Back in the Old West, Gunslingers wore both their gun and ammo on their belt for the ability to quickly draw their weapon. That tradition has continued to this day with law enforcement continuing to keep their side arm quite literally at their side, but unfortunately modern officers have to deal with a lot more than just their weapon these days. Many additions have been added to the belt over time, including the baton, glove pouch, radio, flashlight, handcuffs, TASER, and a multitude of other tools that have become necessary for the job. However, with all of these added tools the weight on an officer’s duty belt has resulted in severe health problems.
Most belts are anywhere from ten to twenty pounds in weight, and when you’re carrying that around on your hip every day for years it can result in very serious damage to your back and spine. This pain is very real, and can often cause officers to seek early retirement or disability with lasting pain. There are a number of solutions that can help reduce the pain caused by having to carry so many important tools for the job, but the most effective way is to reduce the weight of your duty belt. Below are a few examples of ways to lighten the load of your duty belt and reduce the strain on your body.
Switching out for a nylon duty belt- You might be used to wearing a leather belt, which is fine in many situations but could become an issue when you have several extra pounds strapped onto it. Nylon is typically less expensive, lighter, and much easier for maintenance than a leather belt. Some possible brands for nylon include DutyPro, LawPro, Uncle Mikes, and Bianchi. While leather may be regarded as a more professional looking option for your belt, that doesn’t account for much when you might have crippling back pain. Additionally, most leather belts have adjustment holes for the buckle a little over an inch apart, which can result in the belt either being too tight or too loose; too tight and your belt can create excessive pressure in your hip and pelvic areas, but too loose and your belt can cause problems in the event of a foot pursuit. Nylon belts allow for more accurate adjustment that will fit whatever size you need.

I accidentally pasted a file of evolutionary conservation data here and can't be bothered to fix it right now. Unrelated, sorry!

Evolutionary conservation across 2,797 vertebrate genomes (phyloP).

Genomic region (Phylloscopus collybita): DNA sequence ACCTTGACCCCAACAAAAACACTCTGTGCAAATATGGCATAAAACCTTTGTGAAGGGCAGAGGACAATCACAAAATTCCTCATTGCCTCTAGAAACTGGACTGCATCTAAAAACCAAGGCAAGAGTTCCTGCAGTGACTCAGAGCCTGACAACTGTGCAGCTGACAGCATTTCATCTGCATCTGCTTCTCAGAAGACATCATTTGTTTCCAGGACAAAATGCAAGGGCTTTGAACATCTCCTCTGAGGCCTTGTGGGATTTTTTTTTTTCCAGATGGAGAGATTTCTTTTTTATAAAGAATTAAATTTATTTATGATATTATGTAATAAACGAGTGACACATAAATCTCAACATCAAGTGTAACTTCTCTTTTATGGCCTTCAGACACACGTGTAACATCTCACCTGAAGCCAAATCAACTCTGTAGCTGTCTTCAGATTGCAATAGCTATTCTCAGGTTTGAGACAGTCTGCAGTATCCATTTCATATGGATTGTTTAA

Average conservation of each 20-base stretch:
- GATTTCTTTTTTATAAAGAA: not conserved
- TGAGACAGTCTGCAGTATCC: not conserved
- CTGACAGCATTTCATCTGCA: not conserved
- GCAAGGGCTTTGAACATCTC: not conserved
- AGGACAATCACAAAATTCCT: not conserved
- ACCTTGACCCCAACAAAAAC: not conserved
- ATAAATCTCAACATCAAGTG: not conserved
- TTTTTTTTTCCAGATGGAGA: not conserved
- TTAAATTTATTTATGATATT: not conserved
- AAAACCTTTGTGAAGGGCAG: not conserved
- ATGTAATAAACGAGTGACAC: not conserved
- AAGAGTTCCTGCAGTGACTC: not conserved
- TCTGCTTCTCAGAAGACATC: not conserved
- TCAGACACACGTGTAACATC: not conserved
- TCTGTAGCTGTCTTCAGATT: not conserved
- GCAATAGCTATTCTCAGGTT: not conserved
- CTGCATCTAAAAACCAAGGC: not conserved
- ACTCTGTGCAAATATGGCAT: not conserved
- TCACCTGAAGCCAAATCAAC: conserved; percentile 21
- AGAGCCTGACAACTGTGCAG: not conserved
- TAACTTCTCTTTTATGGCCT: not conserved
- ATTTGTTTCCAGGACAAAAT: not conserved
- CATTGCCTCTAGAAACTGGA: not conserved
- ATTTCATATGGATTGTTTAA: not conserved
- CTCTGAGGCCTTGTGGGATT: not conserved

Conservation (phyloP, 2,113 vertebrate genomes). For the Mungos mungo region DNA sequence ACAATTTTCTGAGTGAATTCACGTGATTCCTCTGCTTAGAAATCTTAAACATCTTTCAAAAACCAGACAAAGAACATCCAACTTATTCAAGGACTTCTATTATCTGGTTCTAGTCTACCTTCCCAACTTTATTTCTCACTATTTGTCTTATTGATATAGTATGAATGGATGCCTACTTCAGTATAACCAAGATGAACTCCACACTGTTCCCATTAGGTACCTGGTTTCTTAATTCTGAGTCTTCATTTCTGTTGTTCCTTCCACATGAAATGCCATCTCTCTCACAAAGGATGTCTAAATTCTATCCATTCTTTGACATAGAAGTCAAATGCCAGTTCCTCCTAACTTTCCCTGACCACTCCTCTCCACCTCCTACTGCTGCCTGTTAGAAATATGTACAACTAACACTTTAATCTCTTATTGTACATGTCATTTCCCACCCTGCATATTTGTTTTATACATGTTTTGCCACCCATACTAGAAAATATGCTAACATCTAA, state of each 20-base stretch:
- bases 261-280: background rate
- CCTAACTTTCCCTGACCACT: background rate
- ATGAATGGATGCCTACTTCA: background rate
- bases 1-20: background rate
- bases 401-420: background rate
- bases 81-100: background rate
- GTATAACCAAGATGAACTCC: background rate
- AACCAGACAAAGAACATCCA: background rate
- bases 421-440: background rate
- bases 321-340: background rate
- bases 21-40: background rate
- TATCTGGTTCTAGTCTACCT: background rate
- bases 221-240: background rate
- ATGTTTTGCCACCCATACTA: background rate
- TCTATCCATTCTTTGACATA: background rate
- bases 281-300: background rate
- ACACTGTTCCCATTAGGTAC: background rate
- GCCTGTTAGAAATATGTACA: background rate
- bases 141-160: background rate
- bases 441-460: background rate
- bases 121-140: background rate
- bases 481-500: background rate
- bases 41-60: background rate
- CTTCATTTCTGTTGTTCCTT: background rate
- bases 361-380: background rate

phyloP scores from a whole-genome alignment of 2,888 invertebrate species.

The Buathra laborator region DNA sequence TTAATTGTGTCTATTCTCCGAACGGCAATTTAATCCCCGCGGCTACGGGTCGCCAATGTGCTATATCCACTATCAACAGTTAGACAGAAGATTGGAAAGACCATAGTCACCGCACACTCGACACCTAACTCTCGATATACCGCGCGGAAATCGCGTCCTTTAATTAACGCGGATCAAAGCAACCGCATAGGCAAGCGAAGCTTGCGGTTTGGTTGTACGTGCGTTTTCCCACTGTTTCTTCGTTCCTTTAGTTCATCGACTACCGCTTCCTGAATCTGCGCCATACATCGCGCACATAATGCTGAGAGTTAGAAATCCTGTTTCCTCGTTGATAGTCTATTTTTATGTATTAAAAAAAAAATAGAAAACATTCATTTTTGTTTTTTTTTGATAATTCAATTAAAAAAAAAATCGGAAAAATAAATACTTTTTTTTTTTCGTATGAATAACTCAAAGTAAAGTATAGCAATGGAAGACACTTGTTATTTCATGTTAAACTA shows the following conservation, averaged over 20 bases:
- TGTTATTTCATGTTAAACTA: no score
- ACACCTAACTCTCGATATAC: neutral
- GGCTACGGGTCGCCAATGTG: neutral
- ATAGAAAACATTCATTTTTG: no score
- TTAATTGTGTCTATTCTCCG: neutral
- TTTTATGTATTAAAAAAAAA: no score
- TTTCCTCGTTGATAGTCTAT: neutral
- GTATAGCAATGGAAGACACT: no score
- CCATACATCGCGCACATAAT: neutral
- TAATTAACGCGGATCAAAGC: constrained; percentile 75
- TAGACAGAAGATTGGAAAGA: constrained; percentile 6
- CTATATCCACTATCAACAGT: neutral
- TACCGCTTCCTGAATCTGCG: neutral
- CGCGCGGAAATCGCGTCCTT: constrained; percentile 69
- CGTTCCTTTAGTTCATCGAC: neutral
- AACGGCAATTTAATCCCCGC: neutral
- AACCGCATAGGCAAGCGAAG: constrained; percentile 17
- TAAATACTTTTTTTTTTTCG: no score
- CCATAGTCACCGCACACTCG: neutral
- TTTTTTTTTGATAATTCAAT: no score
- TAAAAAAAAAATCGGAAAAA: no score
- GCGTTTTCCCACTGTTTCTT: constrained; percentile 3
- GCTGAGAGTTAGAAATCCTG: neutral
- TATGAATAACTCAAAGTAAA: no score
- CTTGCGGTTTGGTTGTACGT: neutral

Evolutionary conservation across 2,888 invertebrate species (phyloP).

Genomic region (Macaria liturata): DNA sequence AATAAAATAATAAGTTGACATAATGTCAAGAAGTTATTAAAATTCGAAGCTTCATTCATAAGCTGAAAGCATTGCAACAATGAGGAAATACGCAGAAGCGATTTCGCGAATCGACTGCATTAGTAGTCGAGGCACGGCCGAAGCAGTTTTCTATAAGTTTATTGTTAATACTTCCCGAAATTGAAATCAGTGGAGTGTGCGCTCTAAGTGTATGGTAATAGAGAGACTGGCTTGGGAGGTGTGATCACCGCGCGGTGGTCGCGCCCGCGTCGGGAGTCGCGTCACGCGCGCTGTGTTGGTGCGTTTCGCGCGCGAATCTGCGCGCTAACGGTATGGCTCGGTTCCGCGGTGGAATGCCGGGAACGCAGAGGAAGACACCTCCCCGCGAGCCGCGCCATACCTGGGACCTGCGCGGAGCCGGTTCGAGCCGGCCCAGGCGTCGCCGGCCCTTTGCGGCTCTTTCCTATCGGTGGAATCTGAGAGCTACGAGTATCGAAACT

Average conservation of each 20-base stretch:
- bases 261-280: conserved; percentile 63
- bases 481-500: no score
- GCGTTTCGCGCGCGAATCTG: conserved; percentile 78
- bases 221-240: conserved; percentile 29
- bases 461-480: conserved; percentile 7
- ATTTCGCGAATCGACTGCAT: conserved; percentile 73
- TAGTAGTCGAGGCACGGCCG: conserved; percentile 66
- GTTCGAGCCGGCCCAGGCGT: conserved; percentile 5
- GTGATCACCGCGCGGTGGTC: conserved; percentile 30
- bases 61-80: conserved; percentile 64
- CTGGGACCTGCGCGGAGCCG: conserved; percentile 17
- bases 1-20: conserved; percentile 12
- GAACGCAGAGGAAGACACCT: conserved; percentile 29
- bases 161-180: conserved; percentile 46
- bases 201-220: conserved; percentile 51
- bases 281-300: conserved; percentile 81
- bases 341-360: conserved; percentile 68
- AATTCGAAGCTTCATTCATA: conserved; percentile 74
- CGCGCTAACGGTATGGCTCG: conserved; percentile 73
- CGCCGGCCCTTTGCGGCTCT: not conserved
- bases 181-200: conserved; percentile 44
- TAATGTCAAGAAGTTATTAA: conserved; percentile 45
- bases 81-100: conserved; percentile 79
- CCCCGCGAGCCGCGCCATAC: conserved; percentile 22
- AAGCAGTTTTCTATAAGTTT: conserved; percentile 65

Reducing weight of your tools – Reducing even a few ounces of weight can have a huge impact on your day-to-day effort. One of the best things you can do to reduce weight is by changing to a lighter flashlight. Additionally you can move some of the weight from the your belt to a tactical vest, which provide multiple pockets to better distribute that weight across your body. However, some departments may not allow for these kinds of vests so it’s best to check and make sure beforehand. One important thing to do is to not keep your handcuffs on your back along your lumbar spine. While this may not be an issue for officers on foot patrol, it can be a serious issue while sitting in a car. Additionally, they can cause serious injury to your spine if fallen on. Instead, keep something soft over that portion of your spine, such as a glove pouch, which can provide protection and support to that area.
Supporting your duty belt’s weight – Tactical suspenders, such as the BlackHawk Ergonomic Duty Belt Harness, the Elbeco Suspension System, and Uncle Mike’s Duty Suspenders. These suspenders attach to and provide support for your duty belt without having to drastically alter what you carry on your belt. Suspenders are an effective option for reducing weight strain because they help disperse the weight over your shoulders rather than just your waist. Additionally it means your belt doesn’t have to be worn as tightly. However, the downside is suspenders could be grabbed during a struggle. Fortunately, many newer suspenders have a clip on that will release when pulled. While they have their issues, suspenders also come with plenty of positive aspects and may be considered as a good option for reducing the strain from your duty belt.
While it’s true that equipment has become more advanced and necessary since the days of the Old West, taking care of one’s body should not be forgotten about. Much like any tool on your belt, your health is vitally important to your job and needs to be taken care of.